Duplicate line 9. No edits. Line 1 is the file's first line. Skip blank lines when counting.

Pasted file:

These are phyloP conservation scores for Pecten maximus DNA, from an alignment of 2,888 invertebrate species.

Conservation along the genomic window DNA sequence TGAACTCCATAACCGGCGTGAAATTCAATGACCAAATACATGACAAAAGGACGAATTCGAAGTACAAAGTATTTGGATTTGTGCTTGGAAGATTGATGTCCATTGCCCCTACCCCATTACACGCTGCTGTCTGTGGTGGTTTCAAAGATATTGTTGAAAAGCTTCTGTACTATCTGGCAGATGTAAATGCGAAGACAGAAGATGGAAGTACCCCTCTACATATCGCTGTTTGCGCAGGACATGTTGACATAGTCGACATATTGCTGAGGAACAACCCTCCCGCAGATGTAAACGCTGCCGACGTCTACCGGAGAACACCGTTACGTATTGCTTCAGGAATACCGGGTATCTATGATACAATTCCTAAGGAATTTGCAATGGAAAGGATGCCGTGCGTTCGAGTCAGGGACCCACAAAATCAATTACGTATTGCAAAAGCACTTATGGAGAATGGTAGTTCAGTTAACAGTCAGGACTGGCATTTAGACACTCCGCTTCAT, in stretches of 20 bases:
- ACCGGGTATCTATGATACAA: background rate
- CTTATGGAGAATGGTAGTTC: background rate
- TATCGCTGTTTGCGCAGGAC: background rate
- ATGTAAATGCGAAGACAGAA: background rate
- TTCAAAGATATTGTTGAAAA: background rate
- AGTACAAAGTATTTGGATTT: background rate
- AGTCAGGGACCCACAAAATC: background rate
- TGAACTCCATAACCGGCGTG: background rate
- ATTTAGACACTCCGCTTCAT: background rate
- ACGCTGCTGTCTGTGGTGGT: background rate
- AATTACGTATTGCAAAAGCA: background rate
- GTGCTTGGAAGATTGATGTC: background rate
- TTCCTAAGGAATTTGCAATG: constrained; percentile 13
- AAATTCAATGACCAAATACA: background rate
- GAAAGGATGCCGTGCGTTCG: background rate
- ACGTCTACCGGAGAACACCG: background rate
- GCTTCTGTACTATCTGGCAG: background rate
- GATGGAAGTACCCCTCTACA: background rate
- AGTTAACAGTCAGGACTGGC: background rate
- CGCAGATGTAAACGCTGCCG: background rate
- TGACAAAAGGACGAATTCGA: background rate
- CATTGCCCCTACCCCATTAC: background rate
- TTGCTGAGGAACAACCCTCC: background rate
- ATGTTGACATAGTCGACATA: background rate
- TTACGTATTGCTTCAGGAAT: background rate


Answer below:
- AGTCAGGGACCCACAAAATC: background rate